Saturday, May 03, 2008

Why Goals Are Not Down In The 2008 Playoffs

James Mirtle wrote a post this week asking why goals have not been down in the 2008 playoffs (when compared to the regular season). It is a general rule of thumb that scoring declines as quality of play goes up and come playoff time the weakest teams are no longer active so usually scoring goes down. It hasn't this year. Why?

I think the answer is pretty simple to see when one looks at the individual statistics. The leading goalies in the 2008 playoffs have been Marc-Andre Fleury, Chris Osgood, Marty Turco and Martin Biron. While I am not arguing that these goalies are poor goalies, they are clearly not the elite NHL goaltenders. The elite NHL goalies are Martin Brodeur, Roberto Luongo, Jean-Sebastien Giguere and since they were Vezina nominees Henrik Lundqvist and Evgeni Nabokov (you may have a slightly different list but nevertheless the point is unchanged). None of them have been star goalies in the 2008 playoffs. Sure Lundqvist and Nabokov are still alive, but they have not played their best hockey. Brodeur and Giguere fell in the first round and Luongo missed the playoffs. The best goalies in the playoffs this year are second tier goalies.

If we look at the playoff top scorers, there are a few surprises like Johan Franzen, but for the most part they are a selection of the elite scorers in the NHL. Evgeni Malkin, Sidney Crosby, Henrik Zetterberg, Pavel Datsyuk and Jaromir Jagr are all among the top ten scorers in the playoffs so far. Naturally, not all of the NHL's top scorers are represented. Some of the more prominent missing top scorers are Alexander Ovechkin and Jarome Iginla, but that is the nature of the playoffs. Some elite players will be on teams that lose early and do not get playoff runs. However, many of the elite scorers in the NHL are represented in the playoff top scorers list.

We have a situation where the elite goalies in the league have not been stars and many of the elite scorers have. That is enough to explain the lack of drop in scoring in the playoffs. Even with the worst teams in the league (typically the teams that allow the most goals) gone, scoring has not dropped. This is because many of the best scorers in the NHL are playing well and the best goalies in the league are either eliminated or not playing so well.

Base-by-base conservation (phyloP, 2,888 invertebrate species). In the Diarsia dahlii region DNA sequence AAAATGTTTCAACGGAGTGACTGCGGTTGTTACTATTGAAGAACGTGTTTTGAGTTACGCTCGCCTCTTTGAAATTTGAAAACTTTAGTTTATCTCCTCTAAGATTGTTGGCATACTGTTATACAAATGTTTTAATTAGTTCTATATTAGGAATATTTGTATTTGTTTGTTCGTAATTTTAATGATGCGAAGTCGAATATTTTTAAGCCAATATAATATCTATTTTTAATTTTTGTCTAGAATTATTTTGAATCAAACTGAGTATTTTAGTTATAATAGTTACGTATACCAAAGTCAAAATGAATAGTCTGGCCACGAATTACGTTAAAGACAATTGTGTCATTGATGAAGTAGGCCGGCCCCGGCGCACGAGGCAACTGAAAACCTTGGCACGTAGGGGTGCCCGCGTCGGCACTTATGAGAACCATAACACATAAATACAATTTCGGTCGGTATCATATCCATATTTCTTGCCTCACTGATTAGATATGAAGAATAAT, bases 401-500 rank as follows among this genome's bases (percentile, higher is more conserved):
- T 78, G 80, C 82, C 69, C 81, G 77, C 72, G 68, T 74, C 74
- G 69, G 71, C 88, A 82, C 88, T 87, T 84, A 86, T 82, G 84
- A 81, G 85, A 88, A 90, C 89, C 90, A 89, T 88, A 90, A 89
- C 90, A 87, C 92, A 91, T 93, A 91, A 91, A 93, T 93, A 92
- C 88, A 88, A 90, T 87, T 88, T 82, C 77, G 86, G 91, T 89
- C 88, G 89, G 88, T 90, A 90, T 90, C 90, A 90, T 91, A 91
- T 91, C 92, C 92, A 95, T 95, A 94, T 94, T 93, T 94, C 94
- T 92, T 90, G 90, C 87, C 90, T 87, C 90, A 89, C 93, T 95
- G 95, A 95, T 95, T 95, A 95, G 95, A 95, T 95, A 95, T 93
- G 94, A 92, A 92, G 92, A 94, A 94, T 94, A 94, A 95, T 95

This leads to the question why the elite goalies are not the standout goalies in the 2008 playoffs. I think the best answer to this question is luck. There are about a handful of elite goalies. In a typical playoff year, two or three do not have good playoff runs. All that is needed is two or three more for whatever reason not having big playoffs. It is luck that these two or three goalies have not done well at the same time. I think there is no deeper longterm meaning for this result and it is highly unlikely to reoccur in next year's playoffs.

When you say a goalie is "elite" do you mean he is generally and has always been elite, or do you just mean he had an elite regular season?

Isn't the playoffs a completely different beast than the regular season altogether?
In this case, I am differentiating between an elite goalie who is clearly one of the best in the NHL and a second tier (or lower) goalie who is on a hot streak. None of the best goalies in the NHL have been the best goalies in the playoffs. Some of the best scorers in the NHL are also among the best scorers in the playoffs. That discrepancy is why scoring is not down. The best scorers against second tier goalies in this year's playoffs.
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